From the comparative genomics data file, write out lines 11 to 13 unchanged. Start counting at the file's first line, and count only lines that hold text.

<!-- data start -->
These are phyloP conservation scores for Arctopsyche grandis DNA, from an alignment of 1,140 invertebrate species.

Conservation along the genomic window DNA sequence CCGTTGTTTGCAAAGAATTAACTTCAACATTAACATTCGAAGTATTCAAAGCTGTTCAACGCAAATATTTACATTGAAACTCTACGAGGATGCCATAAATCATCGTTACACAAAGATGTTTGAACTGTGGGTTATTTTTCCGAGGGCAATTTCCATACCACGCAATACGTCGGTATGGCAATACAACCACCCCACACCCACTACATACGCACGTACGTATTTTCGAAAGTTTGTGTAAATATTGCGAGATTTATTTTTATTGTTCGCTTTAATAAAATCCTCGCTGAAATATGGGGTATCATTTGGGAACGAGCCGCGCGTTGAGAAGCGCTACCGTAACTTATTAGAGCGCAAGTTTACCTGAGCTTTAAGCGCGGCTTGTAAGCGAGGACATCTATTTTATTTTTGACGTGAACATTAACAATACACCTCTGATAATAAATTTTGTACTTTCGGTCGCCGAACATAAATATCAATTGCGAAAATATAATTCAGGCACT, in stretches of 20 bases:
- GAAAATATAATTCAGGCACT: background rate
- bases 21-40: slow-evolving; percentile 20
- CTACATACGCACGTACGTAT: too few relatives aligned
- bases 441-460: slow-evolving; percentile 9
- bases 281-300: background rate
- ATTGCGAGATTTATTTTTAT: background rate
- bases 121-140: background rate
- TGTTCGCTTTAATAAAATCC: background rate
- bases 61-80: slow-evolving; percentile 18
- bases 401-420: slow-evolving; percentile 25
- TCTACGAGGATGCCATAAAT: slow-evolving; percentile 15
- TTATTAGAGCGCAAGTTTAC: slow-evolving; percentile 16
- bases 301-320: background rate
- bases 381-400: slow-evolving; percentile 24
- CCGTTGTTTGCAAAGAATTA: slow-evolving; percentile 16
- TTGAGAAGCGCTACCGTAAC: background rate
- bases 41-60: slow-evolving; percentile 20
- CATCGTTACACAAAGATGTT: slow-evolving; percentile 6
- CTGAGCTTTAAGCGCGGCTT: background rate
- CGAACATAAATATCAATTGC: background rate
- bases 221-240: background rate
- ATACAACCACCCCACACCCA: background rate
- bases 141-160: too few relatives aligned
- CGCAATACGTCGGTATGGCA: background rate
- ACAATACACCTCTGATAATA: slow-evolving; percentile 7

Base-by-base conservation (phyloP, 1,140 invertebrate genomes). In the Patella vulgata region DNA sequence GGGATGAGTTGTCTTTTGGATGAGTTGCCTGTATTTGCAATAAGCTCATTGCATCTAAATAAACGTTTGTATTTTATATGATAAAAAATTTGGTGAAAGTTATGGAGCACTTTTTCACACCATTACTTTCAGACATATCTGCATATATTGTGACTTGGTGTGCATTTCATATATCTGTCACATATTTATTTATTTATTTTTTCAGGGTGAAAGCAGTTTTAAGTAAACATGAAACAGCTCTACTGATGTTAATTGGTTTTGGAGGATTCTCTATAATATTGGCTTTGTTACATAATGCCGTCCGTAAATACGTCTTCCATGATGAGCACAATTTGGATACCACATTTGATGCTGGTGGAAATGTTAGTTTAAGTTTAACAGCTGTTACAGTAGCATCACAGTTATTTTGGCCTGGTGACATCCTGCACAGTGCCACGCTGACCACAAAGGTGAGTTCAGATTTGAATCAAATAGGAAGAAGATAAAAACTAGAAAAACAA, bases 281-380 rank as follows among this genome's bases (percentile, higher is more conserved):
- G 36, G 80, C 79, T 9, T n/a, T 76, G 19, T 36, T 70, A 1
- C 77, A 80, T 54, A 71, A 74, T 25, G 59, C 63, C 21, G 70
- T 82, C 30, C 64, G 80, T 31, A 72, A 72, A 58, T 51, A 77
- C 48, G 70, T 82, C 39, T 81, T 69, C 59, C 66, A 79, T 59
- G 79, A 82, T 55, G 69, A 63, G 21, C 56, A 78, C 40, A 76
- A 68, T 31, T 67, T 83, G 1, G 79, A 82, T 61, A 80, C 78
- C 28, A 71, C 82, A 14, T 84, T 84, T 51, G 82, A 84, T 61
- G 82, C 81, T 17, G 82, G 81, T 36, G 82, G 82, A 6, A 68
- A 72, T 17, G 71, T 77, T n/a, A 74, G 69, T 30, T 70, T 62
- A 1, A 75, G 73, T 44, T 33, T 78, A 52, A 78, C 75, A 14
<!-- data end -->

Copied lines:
- bases 61-80: slow-evolving; percentile 18
- bases 401-420: slow-evolving; percentile 25
- TCTACGAGGATGCCATAAAT: slow-evolving; percentile 15